Posted in Journals, Writing, Writing craft

5 tips to make better use of your journals and notebooks

You have journals, right? Writers have journals.

The authors of an interesting article in The Guardian newspaper in 2018 about the inner workings of writers’ journals said this: “Note-taking is not just a method for remembering. It is a way a writer tells himself, or herself, a story―and this becomes a process of life, a mode of being.”[1]

But this story-to-self is unpublishable. And that’s where we begin.

Your notebooks and journals serve several purposes, but one of them is NOT to be published. Ever. They are for your eyes only. That’s the beauty of them. They are probably also the only time you write long-hand these days. I know a few writers write without a computer, but that’s not who I’m talking to here. I believe that a writer needs a pen-and-paper journal or two (or three).

I have five tips to help you make better use of your notebooks and journals. (Skip to the bottom to see me talk about these tips).

1 – Choose your writing instrument carefully.

Your pen (or pencil if you prefer) should glide across the paper. If it doesn’t, you won’t write as much or as often. There should be no scratching at all.

2 – Use it every day.

I mean it. Every day. Without fail. (well, almost veery day) Write something. Try Natalie Goldberg’s approach from her wonderful book Writing Down the Bones for writing practice. Start with “I remember…” and keep your hand moving for 10 minutes.

3 – Turn it into your artistic ritual.

Twyla Tharp’s book The Creative Habit (which I’ve mentioner before) has a wonderful section on artist’s rituals. For example, composer Igor Stravinsky had to sit at his piano and play a Bach fugue every morning before he began work. Julia Cameron, author of the now-classic The Artist’s Way, talks about “morning pages” for writers: a ritual that gets the creative mind in the mood. Make your daily journal writing your own personal ritual.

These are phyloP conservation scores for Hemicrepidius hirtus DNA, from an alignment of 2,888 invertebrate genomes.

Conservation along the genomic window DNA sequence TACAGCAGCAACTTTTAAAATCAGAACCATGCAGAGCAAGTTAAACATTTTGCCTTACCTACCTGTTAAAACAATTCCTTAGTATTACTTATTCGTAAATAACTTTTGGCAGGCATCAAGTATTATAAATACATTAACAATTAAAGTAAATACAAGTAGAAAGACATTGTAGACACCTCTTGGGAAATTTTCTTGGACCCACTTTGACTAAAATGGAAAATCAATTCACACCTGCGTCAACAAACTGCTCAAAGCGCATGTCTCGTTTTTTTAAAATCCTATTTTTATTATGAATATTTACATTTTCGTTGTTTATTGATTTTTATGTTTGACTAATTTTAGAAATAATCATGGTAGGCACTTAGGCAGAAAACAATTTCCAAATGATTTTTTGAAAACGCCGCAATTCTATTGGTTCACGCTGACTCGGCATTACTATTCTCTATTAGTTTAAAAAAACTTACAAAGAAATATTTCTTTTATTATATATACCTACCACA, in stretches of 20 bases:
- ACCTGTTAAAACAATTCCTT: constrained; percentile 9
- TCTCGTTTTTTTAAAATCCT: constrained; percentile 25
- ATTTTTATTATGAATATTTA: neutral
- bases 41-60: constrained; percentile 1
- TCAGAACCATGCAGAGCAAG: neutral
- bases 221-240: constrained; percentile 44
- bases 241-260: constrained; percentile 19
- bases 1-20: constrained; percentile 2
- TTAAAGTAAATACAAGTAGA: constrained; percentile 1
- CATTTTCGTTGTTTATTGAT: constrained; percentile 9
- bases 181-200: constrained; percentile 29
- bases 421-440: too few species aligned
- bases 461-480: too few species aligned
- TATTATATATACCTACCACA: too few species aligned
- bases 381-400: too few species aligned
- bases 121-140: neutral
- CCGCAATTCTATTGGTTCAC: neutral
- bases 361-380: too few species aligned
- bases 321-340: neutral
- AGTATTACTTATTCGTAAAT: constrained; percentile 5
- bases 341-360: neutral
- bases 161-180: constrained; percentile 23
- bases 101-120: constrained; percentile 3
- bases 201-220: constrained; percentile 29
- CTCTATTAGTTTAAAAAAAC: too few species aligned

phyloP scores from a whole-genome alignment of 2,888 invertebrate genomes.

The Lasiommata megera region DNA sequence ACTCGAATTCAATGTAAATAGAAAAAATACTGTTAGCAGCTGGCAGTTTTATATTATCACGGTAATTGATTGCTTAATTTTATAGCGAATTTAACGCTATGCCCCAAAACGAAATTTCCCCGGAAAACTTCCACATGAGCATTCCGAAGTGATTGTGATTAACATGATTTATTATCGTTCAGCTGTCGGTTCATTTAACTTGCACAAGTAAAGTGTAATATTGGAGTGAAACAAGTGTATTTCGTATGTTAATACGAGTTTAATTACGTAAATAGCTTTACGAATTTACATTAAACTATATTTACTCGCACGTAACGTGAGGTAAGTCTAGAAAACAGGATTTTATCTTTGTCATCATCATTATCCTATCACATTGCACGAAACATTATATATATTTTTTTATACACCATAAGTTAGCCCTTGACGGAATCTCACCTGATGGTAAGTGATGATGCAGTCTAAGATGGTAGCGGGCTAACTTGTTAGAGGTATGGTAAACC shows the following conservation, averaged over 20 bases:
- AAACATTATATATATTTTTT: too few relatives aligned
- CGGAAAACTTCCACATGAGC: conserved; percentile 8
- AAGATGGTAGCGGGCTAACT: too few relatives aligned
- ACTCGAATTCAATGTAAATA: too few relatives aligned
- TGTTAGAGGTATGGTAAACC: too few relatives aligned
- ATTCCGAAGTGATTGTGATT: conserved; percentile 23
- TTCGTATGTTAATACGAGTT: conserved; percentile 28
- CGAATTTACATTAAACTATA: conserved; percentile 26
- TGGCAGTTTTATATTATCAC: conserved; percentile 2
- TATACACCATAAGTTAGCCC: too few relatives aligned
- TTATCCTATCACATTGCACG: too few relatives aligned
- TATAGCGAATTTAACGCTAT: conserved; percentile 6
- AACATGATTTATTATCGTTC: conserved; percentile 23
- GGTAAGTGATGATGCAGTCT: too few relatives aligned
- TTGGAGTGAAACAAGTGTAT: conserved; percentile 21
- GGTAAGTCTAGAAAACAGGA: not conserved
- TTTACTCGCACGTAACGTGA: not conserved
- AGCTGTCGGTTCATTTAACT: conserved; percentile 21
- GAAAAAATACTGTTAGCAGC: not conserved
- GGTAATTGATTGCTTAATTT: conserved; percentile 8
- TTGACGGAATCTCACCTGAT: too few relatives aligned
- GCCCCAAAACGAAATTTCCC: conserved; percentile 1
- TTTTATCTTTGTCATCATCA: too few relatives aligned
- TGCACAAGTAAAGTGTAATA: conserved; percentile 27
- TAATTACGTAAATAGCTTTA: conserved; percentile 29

4 – Have more than one.

This is my approach. I have one for gathering snippets. One for each project I’m working on or thinking about. A “big-idea” book. I reach for one or the other several times of day as I sit at my computer when I see, hear or think of ideas don’t belong in that particular manuscript.

5 – Regularly review your journals to mine them for inspiration.

Your jotted notes that capture your thoughts and observations are a treasure trove of ideas. Think of them as a treasure chest you can open whenever you want, whenever you’re suffering from writer’s block, whenever you’re looking for new ideas. Remember that you were impressed enough by the thought to write it down. Why did it impress you? Go back and figure it out.

Is your notebook a diary? It can be, but for most writers, it doesn’t seem to be. Use it to try things and remember things. But just never publish it. And remember, it is the one piece of writing you’ll do that is unhackable!


[1]

‘Messy attics of the mind’: what’s inside a writer’s notebook? https://www.theguardian.com/books/2018/apr/06/tales-masters-notebooks-stories-henry-james

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Reading, writing & publishing. Doing things differently.

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